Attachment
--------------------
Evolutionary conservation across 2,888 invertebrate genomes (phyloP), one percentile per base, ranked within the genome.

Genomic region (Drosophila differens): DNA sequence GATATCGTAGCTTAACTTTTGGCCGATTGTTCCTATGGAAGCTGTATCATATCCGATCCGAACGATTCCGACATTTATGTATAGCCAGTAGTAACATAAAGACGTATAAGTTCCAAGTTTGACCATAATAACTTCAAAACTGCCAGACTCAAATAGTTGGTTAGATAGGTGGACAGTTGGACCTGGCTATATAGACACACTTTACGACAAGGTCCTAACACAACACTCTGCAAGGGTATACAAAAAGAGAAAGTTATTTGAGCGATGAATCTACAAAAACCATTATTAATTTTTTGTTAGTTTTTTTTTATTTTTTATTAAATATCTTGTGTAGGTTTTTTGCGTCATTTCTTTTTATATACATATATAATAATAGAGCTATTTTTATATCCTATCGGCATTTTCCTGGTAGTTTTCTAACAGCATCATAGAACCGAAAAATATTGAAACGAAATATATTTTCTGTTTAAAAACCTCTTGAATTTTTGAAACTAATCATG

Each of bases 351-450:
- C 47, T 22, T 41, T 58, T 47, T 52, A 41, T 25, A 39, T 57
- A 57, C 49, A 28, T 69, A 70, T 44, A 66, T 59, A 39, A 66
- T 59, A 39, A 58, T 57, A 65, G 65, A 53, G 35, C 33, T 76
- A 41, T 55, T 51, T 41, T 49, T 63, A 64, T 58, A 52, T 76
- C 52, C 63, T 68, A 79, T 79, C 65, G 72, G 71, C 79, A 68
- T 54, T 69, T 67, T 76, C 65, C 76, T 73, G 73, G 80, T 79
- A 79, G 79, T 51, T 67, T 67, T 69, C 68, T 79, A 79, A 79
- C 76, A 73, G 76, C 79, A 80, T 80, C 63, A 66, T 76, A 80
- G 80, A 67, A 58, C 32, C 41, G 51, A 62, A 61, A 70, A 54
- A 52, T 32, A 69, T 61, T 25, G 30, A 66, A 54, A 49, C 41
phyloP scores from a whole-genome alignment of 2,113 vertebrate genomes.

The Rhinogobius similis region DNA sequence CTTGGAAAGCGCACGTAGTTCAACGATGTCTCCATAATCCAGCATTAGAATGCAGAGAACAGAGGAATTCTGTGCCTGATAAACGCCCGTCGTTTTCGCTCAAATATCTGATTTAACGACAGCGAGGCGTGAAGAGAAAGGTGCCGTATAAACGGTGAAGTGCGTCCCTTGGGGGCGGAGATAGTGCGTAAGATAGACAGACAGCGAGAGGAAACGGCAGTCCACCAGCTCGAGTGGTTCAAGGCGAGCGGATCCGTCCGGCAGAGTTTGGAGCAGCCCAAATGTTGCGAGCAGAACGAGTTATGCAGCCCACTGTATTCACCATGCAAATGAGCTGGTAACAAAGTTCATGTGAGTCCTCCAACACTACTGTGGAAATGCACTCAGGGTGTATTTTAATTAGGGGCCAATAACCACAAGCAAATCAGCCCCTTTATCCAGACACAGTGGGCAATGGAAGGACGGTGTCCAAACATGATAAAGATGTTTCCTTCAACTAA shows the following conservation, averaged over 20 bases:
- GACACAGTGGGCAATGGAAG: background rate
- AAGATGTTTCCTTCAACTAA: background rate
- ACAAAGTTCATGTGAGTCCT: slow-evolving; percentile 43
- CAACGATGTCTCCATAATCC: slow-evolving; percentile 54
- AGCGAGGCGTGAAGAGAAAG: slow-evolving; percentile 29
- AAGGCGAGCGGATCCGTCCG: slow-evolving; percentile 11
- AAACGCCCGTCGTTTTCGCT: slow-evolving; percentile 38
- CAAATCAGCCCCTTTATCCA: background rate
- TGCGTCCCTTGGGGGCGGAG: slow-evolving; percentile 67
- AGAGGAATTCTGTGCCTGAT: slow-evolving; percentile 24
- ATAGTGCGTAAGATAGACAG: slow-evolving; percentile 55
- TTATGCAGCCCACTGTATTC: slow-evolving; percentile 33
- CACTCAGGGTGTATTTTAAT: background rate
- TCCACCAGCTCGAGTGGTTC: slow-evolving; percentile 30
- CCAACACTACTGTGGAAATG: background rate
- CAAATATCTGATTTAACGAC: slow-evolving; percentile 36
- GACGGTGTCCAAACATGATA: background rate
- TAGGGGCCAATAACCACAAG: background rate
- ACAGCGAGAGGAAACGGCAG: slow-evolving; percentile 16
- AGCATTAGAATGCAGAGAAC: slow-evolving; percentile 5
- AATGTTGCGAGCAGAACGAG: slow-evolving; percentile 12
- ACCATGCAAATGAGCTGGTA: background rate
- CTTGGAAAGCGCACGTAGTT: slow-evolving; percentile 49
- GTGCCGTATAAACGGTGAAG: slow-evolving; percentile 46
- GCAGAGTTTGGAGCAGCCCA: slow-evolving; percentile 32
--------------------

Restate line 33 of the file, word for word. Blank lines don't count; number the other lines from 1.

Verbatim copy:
- TAGGGGCCAATAACCACAAG: background rate